Binary Decomposition

These images were made by the Fracture screensaver.

These images are all based upon the various methods described in previous categories (Mandelbrot, Julia, Dragon and Basin sets). One additional coloring trick is used in their generation, however, called "binary decomposition". This results in regions that would normally be given a single solid color being divided into smaller "tiles" of different colors. The resulting images can be reminiscent of Piet Mondrian's rectilinear subdivisions, Frank Stella's more whimsical abstract color tilings, or of stained glass or crystalline structures.

Mathematically, what is going on here is that the test criteria used in image generation are modified slightly. Normally, the test used would be "is z outside the radius of escape, such that it will deterministically converge to infinity?" (for a Mandelbrot, Julia or Dragon image), or "is z inside the radius of attraction, such that it will deterministically converge on a given root?" (for an Attraction Basin image). In binary decomposition, points that pass that given test then have one additional test applied to them: is their y-value (their imaginary component) above or below the center of the disc used in the test? Those points that are above the disc center are given one color, those below are given a different color. This divides the region that is adjacent to the test disc into two semicircular regions of different colors. Because of the way that the mathematics of fractals "stretches and folds" the complex plane, the further you get from the test disc, the more subdivided these regions become, approaching an infinite subdivision as you approach those points that never converge on the test disc.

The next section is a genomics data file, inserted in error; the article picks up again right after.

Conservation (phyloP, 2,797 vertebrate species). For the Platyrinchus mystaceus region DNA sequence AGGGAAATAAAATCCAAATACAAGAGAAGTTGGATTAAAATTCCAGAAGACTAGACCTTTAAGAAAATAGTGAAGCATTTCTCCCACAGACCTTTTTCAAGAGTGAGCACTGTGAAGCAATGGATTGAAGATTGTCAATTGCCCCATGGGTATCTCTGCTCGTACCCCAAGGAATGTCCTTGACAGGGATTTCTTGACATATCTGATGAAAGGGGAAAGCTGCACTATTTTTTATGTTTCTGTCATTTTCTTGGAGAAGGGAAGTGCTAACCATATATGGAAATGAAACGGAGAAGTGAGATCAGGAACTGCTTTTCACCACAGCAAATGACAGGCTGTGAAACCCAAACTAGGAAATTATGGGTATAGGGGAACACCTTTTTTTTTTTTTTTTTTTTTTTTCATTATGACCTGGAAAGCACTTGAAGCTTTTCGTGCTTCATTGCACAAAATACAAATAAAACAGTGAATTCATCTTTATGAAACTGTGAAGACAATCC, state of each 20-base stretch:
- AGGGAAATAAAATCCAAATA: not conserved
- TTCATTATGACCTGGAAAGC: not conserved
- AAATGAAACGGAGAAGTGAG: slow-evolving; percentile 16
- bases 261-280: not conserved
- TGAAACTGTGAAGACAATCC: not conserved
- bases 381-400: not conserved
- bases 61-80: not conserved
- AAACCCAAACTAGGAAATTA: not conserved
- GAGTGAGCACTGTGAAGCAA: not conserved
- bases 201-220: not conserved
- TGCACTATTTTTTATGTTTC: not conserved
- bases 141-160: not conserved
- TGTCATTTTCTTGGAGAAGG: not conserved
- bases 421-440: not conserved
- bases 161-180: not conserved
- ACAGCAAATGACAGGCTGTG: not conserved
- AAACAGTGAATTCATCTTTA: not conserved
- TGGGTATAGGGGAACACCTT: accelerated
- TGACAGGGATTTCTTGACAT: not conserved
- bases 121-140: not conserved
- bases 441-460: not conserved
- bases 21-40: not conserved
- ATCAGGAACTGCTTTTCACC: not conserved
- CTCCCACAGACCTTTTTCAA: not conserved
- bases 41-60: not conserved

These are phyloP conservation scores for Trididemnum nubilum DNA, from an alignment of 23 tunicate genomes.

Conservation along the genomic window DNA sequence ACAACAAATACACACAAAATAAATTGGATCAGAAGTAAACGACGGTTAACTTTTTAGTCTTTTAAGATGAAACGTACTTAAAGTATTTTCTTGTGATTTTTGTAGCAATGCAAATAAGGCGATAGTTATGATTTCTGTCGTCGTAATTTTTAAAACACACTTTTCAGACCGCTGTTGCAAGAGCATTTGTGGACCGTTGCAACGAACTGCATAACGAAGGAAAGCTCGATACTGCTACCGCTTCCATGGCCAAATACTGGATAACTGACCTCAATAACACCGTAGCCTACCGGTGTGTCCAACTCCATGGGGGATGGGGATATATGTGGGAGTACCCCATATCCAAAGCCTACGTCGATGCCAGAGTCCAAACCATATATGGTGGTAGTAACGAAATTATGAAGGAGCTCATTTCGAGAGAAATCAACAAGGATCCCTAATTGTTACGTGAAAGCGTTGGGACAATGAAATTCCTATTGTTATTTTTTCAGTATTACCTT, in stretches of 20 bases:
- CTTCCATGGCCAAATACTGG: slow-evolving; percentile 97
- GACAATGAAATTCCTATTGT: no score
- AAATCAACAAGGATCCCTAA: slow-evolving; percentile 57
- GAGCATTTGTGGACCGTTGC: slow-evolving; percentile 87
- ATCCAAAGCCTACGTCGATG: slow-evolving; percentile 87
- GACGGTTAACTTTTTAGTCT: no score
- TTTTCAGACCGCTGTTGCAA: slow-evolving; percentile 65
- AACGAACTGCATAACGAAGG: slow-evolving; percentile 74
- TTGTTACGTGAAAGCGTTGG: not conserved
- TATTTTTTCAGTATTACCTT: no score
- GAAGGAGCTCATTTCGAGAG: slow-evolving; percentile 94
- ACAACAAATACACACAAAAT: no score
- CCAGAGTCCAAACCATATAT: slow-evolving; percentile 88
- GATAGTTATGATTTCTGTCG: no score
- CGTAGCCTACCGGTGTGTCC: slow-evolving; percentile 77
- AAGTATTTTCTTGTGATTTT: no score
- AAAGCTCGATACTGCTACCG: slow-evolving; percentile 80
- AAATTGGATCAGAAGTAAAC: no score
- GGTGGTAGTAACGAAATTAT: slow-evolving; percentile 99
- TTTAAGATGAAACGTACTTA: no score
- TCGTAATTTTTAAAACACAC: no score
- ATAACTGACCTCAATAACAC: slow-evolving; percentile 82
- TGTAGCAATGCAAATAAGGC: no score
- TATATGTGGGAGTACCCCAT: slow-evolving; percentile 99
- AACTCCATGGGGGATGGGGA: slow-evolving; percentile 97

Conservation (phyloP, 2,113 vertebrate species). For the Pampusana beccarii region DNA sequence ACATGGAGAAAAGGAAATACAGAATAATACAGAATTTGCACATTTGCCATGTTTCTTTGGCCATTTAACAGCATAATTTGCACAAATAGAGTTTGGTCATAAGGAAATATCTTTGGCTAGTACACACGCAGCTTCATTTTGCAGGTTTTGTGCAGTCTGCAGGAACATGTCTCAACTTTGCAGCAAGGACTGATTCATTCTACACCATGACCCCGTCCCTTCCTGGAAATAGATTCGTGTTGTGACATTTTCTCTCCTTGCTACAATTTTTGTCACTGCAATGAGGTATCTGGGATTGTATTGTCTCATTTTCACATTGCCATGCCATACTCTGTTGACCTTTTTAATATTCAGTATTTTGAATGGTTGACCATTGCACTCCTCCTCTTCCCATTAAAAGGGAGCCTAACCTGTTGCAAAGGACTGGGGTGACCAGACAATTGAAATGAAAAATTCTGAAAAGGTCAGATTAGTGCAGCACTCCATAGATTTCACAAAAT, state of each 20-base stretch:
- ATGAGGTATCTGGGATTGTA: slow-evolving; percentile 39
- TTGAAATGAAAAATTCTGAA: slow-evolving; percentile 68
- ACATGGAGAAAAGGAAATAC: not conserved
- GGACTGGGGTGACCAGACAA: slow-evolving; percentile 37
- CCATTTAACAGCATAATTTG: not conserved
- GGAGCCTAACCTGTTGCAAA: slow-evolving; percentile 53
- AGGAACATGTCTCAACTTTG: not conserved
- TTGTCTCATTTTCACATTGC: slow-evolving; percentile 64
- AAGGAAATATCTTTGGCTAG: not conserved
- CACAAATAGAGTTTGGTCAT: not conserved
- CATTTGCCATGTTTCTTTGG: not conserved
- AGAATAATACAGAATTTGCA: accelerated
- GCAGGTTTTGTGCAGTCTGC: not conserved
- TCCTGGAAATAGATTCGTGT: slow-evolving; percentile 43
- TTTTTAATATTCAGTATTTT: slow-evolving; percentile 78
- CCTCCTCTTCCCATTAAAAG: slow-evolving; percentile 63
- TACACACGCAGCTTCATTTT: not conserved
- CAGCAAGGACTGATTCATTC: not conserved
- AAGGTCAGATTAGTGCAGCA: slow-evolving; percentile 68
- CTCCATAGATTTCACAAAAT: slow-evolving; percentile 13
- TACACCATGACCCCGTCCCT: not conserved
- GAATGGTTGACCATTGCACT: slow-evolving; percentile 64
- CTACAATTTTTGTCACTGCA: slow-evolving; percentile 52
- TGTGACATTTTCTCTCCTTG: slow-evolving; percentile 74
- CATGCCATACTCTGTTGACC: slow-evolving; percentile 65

All of these images are copyright © 2001 Ben Haller. Personal use of these images is allowed; all other use, including any kind of redistribution or reproduction of these images, is forbidden without the express, written consent of Ben Haller.